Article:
And so he became almost thoughtless. He had already submitted, almost without thinking, to the charm of the little paths that laced across the face of the slope under the trees. It would be maybe fifteen years before there would be deer again in this country. Here and there he would see and for a while walk along a cow path. But most of the paths, and about all of them where the slope was the steepest, had been pressed into last year’s fallen leaves by the feet of small animals. These were just traces, almost invisible, and yet offering dependably the best footing. Sometimes they led to something he saw that he wanted to get closer to and see better. Sometimes they led to or departed from the mound of earth at a groundhog hole. Once he stopped to look at a half-grown gray fox that had stopped to look at him, and a shiver crawled up between his shoulder blades.
Earlier, when he had sat down on a large tree trunk that had fallen against a standing tree, providing both a seat and a backrest and was thus a good place to sit, not to be wasted, he had happened to sit still long enough to see two young squirrels at play. And he thought then about the .22 rifle he planned to have when he got old enough to be allowed to have one. He would be a skilled hunter. He would be a good shot. He would become the sort of young man who would be modest about his ability to bring home food of his own getting.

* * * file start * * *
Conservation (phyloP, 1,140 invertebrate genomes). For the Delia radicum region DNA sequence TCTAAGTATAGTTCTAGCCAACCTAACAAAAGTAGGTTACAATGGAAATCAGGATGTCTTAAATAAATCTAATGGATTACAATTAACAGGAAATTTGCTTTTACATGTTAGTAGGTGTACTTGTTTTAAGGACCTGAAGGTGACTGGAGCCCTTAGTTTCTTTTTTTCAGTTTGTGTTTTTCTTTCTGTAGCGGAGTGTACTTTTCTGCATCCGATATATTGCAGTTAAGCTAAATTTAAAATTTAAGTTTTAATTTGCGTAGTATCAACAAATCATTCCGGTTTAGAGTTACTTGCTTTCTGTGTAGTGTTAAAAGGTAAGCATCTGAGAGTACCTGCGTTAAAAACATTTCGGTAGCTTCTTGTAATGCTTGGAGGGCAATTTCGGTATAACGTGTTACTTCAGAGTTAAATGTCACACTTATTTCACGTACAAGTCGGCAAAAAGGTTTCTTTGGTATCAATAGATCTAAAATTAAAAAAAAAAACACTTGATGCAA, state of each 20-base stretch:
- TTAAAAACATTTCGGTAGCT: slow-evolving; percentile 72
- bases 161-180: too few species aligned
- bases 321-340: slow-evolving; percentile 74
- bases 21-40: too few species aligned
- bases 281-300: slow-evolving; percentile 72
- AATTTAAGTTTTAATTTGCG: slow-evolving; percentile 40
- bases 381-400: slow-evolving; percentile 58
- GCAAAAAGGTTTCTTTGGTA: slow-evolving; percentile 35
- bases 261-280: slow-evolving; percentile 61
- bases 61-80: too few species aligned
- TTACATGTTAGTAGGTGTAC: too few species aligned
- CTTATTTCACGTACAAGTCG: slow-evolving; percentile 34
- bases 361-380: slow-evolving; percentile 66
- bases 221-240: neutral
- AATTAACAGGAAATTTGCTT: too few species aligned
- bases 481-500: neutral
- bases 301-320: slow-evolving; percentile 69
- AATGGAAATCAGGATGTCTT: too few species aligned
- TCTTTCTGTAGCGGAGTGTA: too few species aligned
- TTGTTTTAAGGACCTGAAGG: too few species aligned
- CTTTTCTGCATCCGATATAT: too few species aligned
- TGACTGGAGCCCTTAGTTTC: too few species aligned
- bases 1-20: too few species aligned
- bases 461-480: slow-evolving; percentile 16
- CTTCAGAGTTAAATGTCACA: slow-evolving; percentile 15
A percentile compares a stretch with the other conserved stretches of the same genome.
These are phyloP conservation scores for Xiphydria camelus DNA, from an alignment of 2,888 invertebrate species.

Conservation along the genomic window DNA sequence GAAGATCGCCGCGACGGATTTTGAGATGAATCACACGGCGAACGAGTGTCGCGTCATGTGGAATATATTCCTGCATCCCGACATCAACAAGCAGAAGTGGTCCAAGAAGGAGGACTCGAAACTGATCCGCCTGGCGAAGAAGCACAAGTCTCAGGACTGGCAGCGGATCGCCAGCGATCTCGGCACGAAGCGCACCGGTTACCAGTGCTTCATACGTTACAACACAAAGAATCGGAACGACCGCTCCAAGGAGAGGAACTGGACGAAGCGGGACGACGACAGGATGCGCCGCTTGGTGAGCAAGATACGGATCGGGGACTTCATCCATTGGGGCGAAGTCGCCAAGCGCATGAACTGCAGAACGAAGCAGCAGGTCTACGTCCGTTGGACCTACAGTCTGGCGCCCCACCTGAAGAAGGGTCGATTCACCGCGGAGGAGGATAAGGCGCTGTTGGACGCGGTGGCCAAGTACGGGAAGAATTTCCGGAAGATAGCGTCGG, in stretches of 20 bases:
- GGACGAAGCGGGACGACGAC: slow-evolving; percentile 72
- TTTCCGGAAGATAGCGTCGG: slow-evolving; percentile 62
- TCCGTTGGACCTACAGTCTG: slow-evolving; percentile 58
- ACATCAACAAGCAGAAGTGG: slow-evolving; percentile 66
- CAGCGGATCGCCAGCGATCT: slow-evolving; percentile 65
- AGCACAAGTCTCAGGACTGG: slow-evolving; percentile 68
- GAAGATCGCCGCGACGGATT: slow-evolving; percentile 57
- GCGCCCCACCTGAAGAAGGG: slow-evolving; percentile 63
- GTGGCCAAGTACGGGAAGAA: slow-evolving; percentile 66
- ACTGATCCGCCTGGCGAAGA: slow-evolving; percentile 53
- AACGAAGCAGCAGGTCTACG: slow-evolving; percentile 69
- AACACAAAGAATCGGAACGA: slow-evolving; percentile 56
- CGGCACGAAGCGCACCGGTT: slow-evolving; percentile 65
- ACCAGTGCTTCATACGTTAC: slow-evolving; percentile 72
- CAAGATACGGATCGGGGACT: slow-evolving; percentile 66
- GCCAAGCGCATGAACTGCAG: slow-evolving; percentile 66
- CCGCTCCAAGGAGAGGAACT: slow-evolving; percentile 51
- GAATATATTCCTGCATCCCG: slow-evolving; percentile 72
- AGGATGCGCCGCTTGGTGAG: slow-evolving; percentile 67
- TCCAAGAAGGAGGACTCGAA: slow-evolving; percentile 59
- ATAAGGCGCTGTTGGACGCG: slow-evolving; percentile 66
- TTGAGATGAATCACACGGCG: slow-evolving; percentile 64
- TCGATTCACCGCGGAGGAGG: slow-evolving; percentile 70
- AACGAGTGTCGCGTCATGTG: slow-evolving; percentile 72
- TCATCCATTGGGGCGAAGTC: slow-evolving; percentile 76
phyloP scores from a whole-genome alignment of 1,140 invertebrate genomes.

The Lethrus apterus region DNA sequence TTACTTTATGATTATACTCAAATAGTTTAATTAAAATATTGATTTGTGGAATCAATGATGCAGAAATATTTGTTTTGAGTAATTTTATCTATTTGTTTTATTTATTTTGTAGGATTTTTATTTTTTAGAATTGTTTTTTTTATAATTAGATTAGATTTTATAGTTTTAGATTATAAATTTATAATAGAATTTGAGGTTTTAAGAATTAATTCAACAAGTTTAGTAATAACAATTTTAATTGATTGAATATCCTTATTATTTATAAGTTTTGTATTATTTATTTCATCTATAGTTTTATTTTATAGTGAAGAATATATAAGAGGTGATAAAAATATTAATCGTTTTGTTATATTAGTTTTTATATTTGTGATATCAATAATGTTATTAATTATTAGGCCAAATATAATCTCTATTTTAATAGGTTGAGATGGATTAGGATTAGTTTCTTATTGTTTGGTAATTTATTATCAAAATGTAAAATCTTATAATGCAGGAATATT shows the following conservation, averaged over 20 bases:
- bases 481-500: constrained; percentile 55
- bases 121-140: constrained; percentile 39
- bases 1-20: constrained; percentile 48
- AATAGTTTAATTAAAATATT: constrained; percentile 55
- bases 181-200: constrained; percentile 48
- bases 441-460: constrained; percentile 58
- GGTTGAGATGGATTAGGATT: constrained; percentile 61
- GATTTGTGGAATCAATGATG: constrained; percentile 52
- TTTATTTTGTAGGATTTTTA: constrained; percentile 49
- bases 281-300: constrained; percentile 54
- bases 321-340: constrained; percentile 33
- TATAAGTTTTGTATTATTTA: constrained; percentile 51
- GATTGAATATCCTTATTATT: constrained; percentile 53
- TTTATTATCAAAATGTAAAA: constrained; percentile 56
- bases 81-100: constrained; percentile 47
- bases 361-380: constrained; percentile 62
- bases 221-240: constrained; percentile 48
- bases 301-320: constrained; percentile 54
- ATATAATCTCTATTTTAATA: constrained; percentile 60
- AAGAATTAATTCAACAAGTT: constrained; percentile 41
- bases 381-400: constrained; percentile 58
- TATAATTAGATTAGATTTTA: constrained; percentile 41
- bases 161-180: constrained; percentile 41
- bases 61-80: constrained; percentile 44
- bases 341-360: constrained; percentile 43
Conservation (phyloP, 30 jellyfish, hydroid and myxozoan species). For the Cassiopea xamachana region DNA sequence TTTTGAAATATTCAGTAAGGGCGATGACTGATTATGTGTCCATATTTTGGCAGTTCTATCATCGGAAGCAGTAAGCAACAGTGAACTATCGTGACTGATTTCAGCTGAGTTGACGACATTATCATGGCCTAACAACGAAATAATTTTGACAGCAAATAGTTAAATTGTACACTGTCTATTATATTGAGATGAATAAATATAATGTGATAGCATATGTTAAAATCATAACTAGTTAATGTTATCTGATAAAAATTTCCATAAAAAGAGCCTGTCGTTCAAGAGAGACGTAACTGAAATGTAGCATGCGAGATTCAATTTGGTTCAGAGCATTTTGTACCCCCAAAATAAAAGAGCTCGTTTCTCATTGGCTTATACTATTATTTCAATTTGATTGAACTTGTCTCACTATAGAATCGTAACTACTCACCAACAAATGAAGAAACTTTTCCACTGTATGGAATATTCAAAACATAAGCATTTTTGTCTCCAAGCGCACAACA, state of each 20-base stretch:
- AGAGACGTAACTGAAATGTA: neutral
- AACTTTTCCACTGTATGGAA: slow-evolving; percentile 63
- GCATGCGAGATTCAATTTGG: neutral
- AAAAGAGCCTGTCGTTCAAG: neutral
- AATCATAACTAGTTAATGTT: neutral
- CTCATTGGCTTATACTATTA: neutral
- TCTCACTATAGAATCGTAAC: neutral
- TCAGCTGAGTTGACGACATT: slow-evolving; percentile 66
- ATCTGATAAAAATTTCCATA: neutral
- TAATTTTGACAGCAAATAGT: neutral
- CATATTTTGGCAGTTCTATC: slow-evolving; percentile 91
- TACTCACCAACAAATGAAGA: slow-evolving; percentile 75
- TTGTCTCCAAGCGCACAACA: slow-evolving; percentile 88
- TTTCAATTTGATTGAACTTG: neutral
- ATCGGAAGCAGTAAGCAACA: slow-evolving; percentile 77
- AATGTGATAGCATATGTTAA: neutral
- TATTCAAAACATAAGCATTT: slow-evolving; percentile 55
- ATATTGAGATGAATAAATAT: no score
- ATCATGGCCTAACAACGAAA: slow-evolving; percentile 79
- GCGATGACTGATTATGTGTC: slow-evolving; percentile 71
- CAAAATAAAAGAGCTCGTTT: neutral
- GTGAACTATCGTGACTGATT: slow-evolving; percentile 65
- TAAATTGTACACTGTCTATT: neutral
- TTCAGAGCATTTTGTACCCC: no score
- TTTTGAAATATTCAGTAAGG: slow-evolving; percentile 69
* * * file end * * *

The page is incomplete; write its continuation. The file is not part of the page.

But when he saw the fox, he did not think of his rifle. The fox looked at him intelligently and curiously, as perhaps he looked at the fox. The fox was perfect in its features, its coat, and the alertness of its ears and eyes. Andy’s fear that he would scare the fox hardly amounted to a thought, but it was strong, and it stood him so still that eventually he felt a little strange when he began again to move. When the fox, having seen as much as it needed or wanted to see, vanished quickly but all the same unfrightened and without haste, Andy felt curiously complimented, as if the fox had agreed to his presence in the woods. He felt more present than he had been before. And now he walked with conscious care to be quiet.
The paths led him in slants upward and downward along the face of the slope. Sometimes he lost a path. It would seem just to disappear, though he knew enough to suspect that its disappearance was a failure of eyesight, but then he would find soon that another or the same one seemed to offer itself to his lifted foot. He was most alert and most pleased where the slope was steepest. He could imagine himself a mountain climber then, proud of finding footholds that permitted him to walk upright on ground as steep as a ladder, only once in a while having to catch hold of a bush or a sapling or a handy vine. Where the ground crumbled and slid under his feet, he would have to put out a hand and walk three-legged. In one place, very satisfactorily perilous, he had to go four-legged and sideways until he had his feet firmly beneath him again. He felt in his flesh then, as if remembering, the advantages of a small animal with four legs.
In a while he followed one of the paths up again to where the slope gentled, and again he walked easily without thinking of his feet and hands. He had come to a height of ground, which lay in fact at the farthest extent of the ridge he had crossed earlier. Here the ridgetop itself was wooded because just here the ground began a downward slant at about a right angle to the slope he had been on. He had never before come so far. He had never been here before. Ahead of him presently the woods lightened and opened, showing more and more of the sky. He worked his way through a somewhat brushy edge to a wire fence, old and rusted but still stock-tight, where the woods abruptly ended and a grassy pasture began.